Friday, April 14, 2006


The inevitable villains of thriller movies are unregenerate Nazis in nice suits who scheme to bring back the Reich. This cartoon has its uses. Since it would be simply eccentric to want to reprise an obsolete variety of mischief, the impression is created that radical political evil is now safely in the realm of fantasy as if a new, improved system of malevolence with its own peculiarities and stylistics were not a distinct possibility or actuality. The traditional figure of the Southern bigot has analogous functionality. Since modern right wingers don’t go around calling people niggers, they can tell themselves and others that what they are retailing isn’t a racist ideology. Which is rather like a contemporary girl-gone-wild who assures her father she’s not a floozy because, after all, she doesn’t dress like Betty Boop.

The question that these thoughts are leading to is this: circa 2006, has the figure of the anti-Semite also become for the most part an imaginary bugbear? I’m sure there are some people around who harbor a traditional hatred for Jews just as there really are American Nazis who wear retro uniforms and go around Heil Hitlering each other. In the America I grew up in, however, these coelacanths were already both scarce and old and bore very little resemblance to the international relations professors and leftist agitators who are routinely denounced as anti-Semitic by Alan Dershowitz. Exactly why are Jews supposed to be hated as Jews in a country where one is free to pick and choose one’s religion like a hobby and Jewish ethnicity is utterly unremarkable? Even in the early 60s, when I was in high school in L.A., being Jewish was about as exciting as being Scottish or Slovenian. It was a mere subdivision in a racial taxonomy whose only significant categories were white, black, Mexican, and oriental.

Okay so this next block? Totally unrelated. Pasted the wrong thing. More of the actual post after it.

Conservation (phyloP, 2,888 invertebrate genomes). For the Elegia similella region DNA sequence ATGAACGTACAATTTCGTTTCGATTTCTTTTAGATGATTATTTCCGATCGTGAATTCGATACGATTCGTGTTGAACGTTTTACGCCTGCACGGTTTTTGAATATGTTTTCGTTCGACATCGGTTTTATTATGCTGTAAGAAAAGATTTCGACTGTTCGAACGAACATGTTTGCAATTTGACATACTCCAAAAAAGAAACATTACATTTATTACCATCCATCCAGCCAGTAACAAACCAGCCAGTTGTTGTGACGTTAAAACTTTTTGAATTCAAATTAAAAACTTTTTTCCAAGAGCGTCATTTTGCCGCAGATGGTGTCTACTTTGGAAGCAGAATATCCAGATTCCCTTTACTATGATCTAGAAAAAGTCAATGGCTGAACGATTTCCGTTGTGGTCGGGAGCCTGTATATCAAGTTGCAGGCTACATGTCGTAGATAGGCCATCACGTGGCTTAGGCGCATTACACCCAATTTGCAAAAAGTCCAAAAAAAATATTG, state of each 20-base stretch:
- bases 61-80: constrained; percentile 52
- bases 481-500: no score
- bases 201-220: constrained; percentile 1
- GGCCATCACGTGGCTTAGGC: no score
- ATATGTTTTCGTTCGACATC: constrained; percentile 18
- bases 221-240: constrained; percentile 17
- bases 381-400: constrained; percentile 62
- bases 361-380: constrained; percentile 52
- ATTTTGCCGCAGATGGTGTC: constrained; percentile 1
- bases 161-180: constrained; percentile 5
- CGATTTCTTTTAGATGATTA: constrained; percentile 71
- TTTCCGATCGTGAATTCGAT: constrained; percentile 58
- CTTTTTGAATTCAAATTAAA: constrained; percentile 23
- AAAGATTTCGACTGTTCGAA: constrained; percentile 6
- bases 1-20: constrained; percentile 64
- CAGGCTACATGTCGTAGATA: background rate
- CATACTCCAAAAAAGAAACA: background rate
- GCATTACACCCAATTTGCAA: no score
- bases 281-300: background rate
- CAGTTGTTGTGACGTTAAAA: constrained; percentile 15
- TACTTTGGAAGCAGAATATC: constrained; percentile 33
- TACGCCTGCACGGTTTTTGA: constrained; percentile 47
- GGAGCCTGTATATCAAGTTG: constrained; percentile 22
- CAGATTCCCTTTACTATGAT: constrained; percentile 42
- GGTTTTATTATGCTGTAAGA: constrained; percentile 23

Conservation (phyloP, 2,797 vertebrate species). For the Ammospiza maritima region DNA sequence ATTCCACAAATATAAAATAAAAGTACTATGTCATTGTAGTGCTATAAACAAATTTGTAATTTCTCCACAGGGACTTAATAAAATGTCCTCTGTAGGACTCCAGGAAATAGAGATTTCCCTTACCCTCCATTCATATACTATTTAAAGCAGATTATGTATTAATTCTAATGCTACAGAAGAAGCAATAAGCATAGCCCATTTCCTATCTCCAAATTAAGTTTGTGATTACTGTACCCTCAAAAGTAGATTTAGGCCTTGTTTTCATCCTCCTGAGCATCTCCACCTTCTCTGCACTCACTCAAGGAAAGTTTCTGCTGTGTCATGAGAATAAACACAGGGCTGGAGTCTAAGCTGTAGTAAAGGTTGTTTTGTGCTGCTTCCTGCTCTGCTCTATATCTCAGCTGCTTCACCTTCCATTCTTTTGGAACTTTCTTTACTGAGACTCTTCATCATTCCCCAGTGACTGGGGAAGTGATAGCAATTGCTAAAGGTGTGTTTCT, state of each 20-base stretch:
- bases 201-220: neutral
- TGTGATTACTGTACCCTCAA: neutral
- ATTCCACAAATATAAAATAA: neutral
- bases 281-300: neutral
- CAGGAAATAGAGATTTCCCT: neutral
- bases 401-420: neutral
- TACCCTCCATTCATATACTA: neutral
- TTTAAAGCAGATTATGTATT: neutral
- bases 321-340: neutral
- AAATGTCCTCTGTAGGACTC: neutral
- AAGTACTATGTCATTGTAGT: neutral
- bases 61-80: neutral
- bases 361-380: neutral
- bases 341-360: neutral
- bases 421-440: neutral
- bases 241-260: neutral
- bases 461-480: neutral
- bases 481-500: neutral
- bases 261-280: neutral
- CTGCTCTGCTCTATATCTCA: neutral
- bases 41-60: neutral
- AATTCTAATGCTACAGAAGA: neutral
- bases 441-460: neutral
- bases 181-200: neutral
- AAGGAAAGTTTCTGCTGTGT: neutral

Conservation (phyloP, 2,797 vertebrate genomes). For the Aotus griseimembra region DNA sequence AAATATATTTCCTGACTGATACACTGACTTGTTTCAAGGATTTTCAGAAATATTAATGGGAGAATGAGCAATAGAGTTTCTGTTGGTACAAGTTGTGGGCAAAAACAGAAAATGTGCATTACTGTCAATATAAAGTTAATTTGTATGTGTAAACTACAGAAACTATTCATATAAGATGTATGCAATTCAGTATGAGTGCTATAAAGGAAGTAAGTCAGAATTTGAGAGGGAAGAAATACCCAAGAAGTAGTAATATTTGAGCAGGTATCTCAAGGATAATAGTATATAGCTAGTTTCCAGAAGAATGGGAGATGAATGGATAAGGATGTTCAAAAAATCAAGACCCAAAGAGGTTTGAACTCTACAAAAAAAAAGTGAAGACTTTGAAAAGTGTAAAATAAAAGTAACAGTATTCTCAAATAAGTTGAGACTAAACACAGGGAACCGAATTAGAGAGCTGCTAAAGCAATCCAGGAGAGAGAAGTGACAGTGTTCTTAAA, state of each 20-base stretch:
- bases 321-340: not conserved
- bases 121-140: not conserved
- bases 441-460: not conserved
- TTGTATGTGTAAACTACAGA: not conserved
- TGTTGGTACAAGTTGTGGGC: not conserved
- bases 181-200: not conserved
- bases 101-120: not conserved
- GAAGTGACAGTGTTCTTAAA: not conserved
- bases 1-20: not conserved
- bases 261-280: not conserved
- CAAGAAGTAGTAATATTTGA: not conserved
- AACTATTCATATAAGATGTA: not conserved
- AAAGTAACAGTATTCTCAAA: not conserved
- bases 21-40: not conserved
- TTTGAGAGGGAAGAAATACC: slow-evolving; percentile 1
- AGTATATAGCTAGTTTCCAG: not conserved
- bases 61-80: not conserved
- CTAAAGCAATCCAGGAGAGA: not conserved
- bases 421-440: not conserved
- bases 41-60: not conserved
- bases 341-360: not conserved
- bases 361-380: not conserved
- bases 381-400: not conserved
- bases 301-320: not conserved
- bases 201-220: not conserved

I freely admit that I may be utterly wrong about this. Maybe the population of the nation harbors mysterious reservoirs of paranoid rage towards the People of Moses—if we’re really anti-Semitic, I guess we’ll have to start talking like that again. Or maybe my indifference to Catskill shtick is a symptom of a hidden spiritual canker. On the other hand, it could be that anti-Semitism really is obsolete and that criticism of Israel has a range of other motivations, some good, some bad.

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